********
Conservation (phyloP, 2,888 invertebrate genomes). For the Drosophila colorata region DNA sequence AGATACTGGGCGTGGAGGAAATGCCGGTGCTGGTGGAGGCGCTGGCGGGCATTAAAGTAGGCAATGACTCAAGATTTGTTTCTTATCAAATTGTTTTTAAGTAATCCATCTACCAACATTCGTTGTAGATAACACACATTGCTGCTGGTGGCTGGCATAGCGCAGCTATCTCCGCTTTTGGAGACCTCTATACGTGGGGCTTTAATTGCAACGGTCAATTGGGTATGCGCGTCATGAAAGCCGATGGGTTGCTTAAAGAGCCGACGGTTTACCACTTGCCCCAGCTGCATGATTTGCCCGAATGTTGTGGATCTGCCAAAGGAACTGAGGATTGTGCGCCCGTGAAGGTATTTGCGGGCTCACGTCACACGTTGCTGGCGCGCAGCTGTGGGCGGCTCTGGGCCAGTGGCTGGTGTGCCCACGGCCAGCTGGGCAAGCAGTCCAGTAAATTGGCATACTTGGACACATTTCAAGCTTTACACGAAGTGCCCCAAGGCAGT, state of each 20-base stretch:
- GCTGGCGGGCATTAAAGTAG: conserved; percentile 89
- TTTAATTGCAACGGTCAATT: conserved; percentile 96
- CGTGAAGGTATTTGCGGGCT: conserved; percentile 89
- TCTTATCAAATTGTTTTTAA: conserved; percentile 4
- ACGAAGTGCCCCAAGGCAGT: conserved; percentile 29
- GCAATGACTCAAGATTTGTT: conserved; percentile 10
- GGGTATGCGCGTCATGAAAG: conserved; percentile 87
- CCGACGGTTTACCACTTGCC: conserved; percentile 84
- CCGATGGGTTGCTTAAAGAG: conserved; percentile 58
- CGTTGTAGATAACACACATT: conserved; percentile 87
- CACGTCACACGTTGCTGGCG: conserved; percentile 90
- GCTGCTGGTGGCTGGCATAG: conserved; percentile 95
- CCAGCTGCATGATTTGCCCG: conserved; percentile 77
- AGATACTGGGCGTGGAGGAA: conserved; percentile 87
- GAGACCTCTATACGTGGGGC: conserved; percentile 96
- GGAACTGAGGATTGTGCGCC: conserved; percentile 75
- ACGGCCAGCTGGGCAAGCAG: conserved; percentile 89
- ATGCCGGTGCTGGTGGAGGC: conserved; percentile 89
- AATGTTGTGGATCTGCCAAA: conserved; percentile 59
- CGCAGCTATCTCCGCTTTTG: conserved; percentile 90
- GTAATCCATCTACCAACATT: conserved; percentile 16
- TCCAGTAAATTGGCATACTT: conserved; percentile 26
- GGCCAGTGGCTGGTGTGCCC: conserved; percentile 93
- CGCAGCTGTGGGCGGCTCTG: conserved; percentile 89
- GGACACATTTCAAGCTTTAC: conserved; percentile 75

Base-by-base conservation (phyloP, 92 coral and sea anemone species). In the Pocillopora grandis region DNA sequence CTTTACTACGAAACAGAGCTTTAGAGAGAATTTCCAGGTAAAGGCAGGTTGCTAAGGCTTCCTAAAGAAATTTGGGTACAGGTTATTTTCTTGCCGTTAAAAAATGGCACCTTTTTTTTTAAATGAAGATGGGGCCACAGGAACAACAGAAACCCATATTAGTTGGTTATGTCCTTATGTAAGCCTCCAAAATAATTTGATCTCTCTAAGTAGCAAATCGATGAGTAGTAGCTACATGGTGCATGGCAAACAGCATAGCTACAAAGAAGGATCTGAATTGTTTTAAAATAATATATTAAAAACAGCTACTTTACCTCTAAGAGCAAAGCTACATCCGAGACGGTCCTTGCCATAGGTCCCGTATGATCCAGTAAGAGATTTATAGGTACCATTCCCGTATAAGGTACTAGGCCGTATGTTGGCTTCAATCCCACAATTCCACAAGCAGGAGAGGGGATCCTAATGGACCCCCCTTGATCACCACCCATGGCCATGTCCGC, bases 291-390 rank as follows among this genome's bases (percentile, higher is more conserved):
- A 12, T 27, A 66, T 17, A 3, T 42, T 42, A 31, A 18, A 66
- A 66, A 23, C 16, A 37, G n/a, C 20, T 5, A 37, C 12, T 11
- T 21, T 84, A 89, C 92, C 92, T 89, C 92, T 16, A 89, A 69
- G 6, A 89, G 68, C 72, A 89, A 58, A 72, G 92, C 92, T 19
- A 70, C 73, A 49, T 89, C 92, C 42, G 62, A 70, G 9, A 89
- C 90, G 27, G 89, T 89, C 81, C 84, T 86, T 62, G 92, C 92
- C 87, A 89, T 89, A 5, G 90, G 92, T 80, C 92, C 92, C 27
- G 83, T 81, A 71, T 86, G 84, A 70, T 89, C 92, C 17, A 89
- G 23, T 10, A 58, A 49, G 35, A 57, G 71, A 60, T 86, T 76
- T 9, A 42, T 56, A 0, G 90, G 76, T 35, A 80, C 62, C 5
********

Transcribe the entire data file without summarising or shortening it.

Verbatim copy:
Conservation (phyloP, 2,888 invertebrate genomes). For the Drosophila colorata region DNA sequence AGATACTGGGCGTGGAGGAAATGCCGGTGCTGGTGGAGGCGCTGGCGGGCATTAAAGTAGGCAATGACTCAAGATTTGTTTCTTATCAAATTGTTTTTAAGTAATCCATCTACCAACATTCGTTGTAGATAACACACATTGCTGCTGGTGGCTGGCATAGCGCAGCTATCTCCGCTTTTGGAGACCTCTATACGTGGGGCTTTAATTGCAACGGTCAATTGGGTATGCGCGTCATGAAAGCCGATGGGTTGCTTAAAGAGCCGACGGTTTACCACTTGCCCCAGCTGCATGATTTGCCCGAATGTTGTGGATCTGCCAAAGGAACTGAGGATTGTGCGCCCGTGAAGGTATTTGCGGGCTCACGTCACACGTTGCTGGCGCGCAGCTGTGGGCGGCTCTGGGCCAGTGGCTGGTGTGCCCACGGCCAGCTGGGCAAGCAGTCCAGTAAATTGGCATACTTGGACACATTTCAAGCTTTACACGAAGTGCCCCAAGGCAGT, state of each 20-base stretch:
- GCTGGCGGGCATTAAAGTAG: conserved; percentile 89
- TTTAATTGCAACGGTCAATT: conserved; percentile 96
- CGTGAAGGTATTTGCGGGCT: conserved; percentile 89
- TCTTATCAAATTGTTTTTAA: conserved; percentile 4
- ACGAAGTGCCCCAAGGCAGT: conserved; percentile 29
- GCAATGACTCAAGATTTGTT: conserved; percentile 10
- GGGTATGCGCGTCATGAAAG: conserved; percentile 87
- CCGACGGTTTACCACTTGCC: conserved; percentile 84
- CCGATGGGTTGCTTAAAGAG: conserved; percentile 58
- CGTTGTAGATAACACACATT: conserved; percentile 87
- CACGTCACACGTTGCTGGCG: conserved; percentile 90
- GCTGCTGGTGGCTGGCATAG: conserved; percentile 95
- CCAGCTGCATGATTTGCCCG: conserved; percentile 77
- AGATACTGGGCGTGGAGGAA: conserved; percentile 87
- GAGACCTCTATACGTGGGGC: conserved; percentile 96
- GGAACTGAGGATTGTGCGCC: conserved; percentile 75
- ACGGCCAGCTGGGCAAGCAG: conserved; percentile 89
- ATGCCGGTGCTGGTGGAGGC: conserved; percentile 89
- AATGTTGTGGATCTGCCAAA: conserved; percentile 59
- CGCAGCTATCTCCGCTTTTG: conserved; percentile 90
- GTAATCCATCTACCAACATT: conserved; percentile 16
- TCCAGTAAATTGGCATACTT: conserved; percentile 26
- GGCCAGTGGCTGGTGTGCCC: conserved; percentile 93
- CGCAGCTGTGGGCGGCTCTG: conserved; percentile 89
- GGACACATTTCAAGCTTTAC: conserved; percentile 75

Base-by-base conservation (phyloP, 92 coral and sea anemone species). In the Pocillopora grandis region DNA sequence CTTTACTACGAAACAGAGCTTTAGAGAGAATTTCCAGGTAAAGGCAGGTTGCTAAGGCTTCCTAAAGAAATTTGGGTACAGGTTATTTTCTTGCCGTTAAAAAATGGCACCTTTTTTTTTAAATGAAGATGGGGCCACAGGAACAACAGAAACCCATATTAGTTGGTTATGTCCTTATGTAAGCCTCCAAAATAATTTGATCTCTCTAAGTAGCAAATCGATGAGTAGTAGCTACATGGTGCATGGCAAACAGCATAGCTACAAAGAAGGATCTGAATTGTTTTAAAATAATATATTAAAAACAGCTACTTTACCTCTAAGAGCAAAGCTACATCCGAGACGGTCCTTGCCATAGGTCCCGTATGATCCAGTAAGAGATTTATAGGTACCATTCCCGTATAAGGTACTAGGCCGTATGTTGGCTTCAATCCCACAATTCCACAAGCAGGAGAGGGGATCCTAATGGACCCCCCTTGATCACCACCCATGGCCATGTCCGC, bases 291-390 rank as follows among this genome's bases (percentile, higher is more conserved):
- A 12, T 27, A 66, T 17, A 3, T 42, T 42, A 31, A 18, A 66
- A 66, A 23, C 16, A 37, G n/a, C 20, T 5, A 37, C 12, T 11
- T 21, T 84, A 89, C 92, C 92, T 89, C 92, T 16, A 89, A 69
- G 6, A 89, G 68, C 72, A 89, A 58, A 72, G 92, C 92, T 19
- A 70, C 73, A 49, T 89, C 92, C 42, G 62, A 70, G 9, A 89
- C 90, G 27, G 89, T 89, C 81, C 84, T 86, T 62, G 92, C 92
- C 87, A 89, T 89, A 5, G 90, G 92, T 80, C 92, C 92, C 27
- G 83, T 81, A 71, T 86, G 84, A 70, T 89, C 92, C 17, A 89
- G 23, T 10, A 58, A 49, G 35, A 57, G 71, A 60, T 86, T 76
- T 9, A 42, T 56, A 0, G 90, G 76, T 35, A 80, C 62, C 5